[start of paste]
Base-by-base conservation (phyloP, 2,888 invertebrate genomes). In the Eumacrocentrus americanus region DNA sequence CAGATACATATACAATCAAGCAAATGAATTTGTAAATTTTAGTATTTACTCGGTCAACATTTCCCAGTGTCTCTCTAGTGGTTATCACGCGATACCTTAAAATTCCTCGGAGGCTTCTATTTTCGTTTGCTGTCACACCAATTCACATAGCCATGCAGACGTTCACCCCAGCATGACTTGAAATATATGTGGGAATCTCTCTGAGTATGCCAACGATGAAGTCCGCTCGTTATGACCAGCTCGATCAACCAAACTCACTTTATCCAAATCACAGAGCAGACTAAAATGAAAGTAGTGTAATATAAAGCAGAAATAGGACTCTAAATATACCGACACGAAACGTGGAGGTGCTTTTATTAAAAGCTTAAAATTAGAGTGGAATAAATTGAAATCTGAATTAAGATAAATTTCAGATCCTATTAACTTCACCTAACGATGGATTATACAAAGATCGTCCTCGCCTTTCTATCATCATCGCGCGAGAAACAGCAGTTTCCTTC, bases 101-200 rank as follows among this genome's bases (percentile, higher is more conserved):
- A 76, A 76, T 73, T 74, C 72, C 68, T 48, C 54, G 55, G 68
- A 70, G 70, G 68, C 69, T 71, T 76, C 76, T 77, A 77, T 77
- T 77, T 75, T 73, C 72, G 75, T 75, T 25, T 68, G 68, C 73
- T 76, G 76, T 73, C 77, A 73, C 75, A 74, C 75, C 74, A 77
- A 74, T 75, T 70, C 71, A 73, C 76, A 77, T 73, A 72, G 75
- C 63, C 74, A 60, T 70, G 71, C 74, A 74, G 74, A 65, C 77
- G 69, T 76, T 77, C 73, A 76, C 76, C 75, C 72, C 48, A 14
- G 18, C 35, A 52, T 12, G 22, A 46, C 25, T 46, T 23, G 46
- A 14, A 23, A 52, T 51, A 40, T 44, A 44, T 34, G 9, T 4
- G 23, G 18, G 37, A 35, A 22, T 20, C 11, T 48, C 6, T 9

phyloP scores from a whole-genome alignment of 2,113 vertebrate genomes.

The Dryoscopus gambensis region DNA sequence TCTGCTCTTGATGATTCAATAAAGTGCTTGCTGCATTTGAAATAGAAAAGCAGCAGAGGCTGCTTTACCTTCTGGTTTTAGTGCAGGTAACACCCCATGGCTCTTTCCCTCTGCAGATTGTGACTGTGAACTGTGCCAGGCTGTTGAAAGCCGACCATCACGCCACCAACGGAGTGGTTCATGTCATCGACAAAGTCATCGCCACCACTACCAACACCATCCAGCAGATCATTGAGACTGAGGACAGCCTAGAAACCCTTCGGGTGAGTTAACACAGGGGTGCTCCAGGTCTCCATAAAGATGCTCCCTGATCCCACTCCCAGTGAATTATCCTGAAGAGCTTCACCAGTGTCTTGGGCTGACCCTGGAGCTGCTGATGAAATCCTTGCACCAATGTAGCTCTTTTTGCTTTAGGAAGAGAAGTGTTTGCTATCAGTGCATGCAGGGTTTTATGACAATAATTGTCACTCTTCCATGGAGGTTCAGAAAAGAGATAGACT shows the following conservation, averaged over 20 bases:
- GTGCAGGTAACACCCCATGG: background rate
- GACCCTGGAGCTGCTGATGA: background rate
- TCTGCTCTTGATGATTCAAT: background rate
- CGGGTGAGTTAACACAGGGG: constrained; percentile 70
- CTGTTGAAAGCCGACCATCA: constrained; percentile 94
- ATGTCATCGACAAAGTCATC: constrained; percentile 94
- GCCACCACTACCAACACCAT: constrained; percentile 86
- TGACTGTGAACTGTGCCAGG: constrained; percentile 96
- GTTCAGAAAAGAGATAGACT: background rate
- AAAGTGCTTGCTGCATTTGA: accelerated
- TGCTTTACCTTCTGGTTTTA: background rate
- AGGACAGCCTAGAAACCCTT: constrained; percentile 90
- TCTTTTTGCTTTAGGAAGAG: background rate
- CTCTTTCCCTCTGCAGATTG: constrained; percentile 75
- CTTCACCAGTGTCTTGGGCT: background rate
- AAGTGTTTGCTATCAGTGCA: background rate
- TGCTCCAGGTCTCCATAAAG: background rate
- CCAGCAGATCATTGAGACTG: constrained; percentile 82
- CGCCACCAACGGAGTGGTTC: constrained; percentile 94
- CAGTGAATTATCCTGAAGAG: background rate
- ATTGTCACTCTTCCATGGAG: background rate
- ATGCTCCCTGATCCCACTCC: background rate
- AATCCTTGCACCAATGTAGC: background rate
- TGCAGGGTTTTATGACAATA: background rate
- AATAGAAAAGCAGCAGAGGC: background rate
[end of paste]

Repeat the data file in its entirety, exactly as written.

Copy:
Base-by-base conservation (phyloP, 2,888 invertebrate genomes). In the Eumacrocentrus americanus region DNA sequence CAGATACATATACAATCAAGCAAATGAATTTGTAAATTTTAGTATTTACTCGGTCAACATTTCCCAGTGTCTCTCTAGTGGTTATCACGCGATACCTTAAAATTCCTCGGAGGCTTCTATTTTCGTTTGCTGTCACACCAATTCACATAGCCATGCAGACGTTCACCCCAGCATGACTTGAAATATATGTGGGAATCTCTCTGAGTATGCCAACGATGAAGTCCGCTCGTTATGACCAGCTCGATCAACCAAACTCACTTTATCCAAATCACAGAGCAGACTAAAATGAAAGTAGTGTAATATAAAGCAGAAATAGGACTCTAAATATACCGACACGAAACGTGGAGGTGCTTTTATTAAAAGCTTAAAATTAGAGTGGAATAAATTGAAATCTGAATTAAGATAAATTTCAGATCCTATTAACTTCACCTAACGATGGATTATACAAAGATCGTCCTCGCCTTTCTATCATCATCGCGCGAGAAACAGCAGTTTCCTTC, bases 101-200 rank as follows among this genome's bases (percentile, higher is more conserved):
- A 76, A 76, T 73, T 74, C 72, C 68, T 48, C 54, G 55, G 68
- A 70, G 70, G 68, C 69, T 71, T 76, C 76, T 77, A 77, T 77
- T 77, T 75, T 73, C 72, G 75, T 75, T 25, T 68, G 68, C 73
- T 76, G 76, T 73, C 77, A 73, C 75, A 74, C 75, C 74, A 77
- A 74, T 75, T 70, C 71, A 73, C 76, A 77, T 73, A 72, G 75
- C 63, C 74, A 60, T 70, G 71, C 74, A 74, G 74, A 65, C 77
- G 69, T 76, T 77, C 73, A 76, C 76, C 75, C 72, C 48, A 14
- G 18, C 35, A 52, T 12, G 22, A 46, C 25, T 46, T 23, G 46
- A 14, A 23, A 52, T 51, A 40, T 44, A 44, T 34, G 9, T 4
- G 23, G 18, G 37, A 35, A 22, T 20, C 11, T 48, C 6, T 9

phyloP scores from a whole-genome alignment of 2,113 vertebrate genomes.

The Dryoscopus gambensis region DNA sequence TCTGCTCTTGATGATTCAATAAAGTGCTTGCTGCATTTGAAATAGAAAAGCAGCAGAGGCTGCTTTACCTTCTGGTTTTAGTGCAGGTAACACCCCATGGCTCTTTCCCTCTGCAGATTGTGACTGTGAACTGTGCCAGGCTGTTGAAAGCCGACCATCACGCCACCAACGGAGTGGTTCATGTCATCGACAAAGTCATCGCCACCACTACCAACACCATCCAGCAGATCATTGAGACTGAGGACAGCCTAGAAACCCTTCGGGTGAGTTAACACAGGGGTGCTCCAGGTCTCCATAAAGATGCTCCCTGATCCCACTCCCAGTGAATTATCCTGAAGAGCTTCACCAGTGTCTTGGGCTGACCCTGGAGCTGCTGATGAAATCCTTGCACCAATGTAGCTCTTTTTGCTTTAGGAAGAGAAGTGTTTGCTATCAGTGCATGCAGGGTTTTATGACAATAATTGTCACTCTTCCATGGAGGTTCAGAAAAGAGATAGACT shows the following conservation, averaged over 20 bases:
- GTGCAGGTAACACCCCATGG: background rate
- GACCCTGGAGCTGCTGATGA: background rate
- TCTGCTCTTGATGATTCAAT: background rate
- CGGGTGAGTTAACACAGGGG: constrained; percentile 70
- CTGTTGAAAGCCGACCATCA: constrained; percentile 94
- ATGTCATCGACAAAGTCATC: constrained; percentile 94
- GCCACCACTACCAACACCAT: constrained; percentile 86
- TGACTGTGAACTGTGCCAGG: constrained; percentile 96
- GTTCAGAAAAGAGATAGACT: background rate
- AAAGTGCTTGCTGCATTTGA: accelerated
- TGCTTTACCTTCTGGTTTTA: background rate
- AGGACAGCCTAGAAACCCTT: constrained; percentile 90
- TCTTTTTGCTTTAGGAAGAG: background rate
- CTCTTTCCCTCTGCAGATTG: constrained; percentile 75
- CTTCACCAGTGTCTTGGGCT: background rate
- AAGTGTTTGCTATCAGTGCA: background rate
- TGCTCCAGGTCTCCATAAAG: background rate
- CCAGCAGATCATTGAGACTG: constrained; percentile 82
- CGCCACCAACGGAGTGGTTC: constrained; percentile 94
- CAGTGAATTATCCTGAAGAG: background rate
- ATTGTCACTCTTCCATGGAG: background rate
- ATGCTCCCTGATCCCACTCC: background rate
- AATCCTTGCACCAATGTAGC: background rate
- TGCAGGGTTTTATGACAATA: background rate
- AATAGAAAAGCAGCAGAGGC: background rate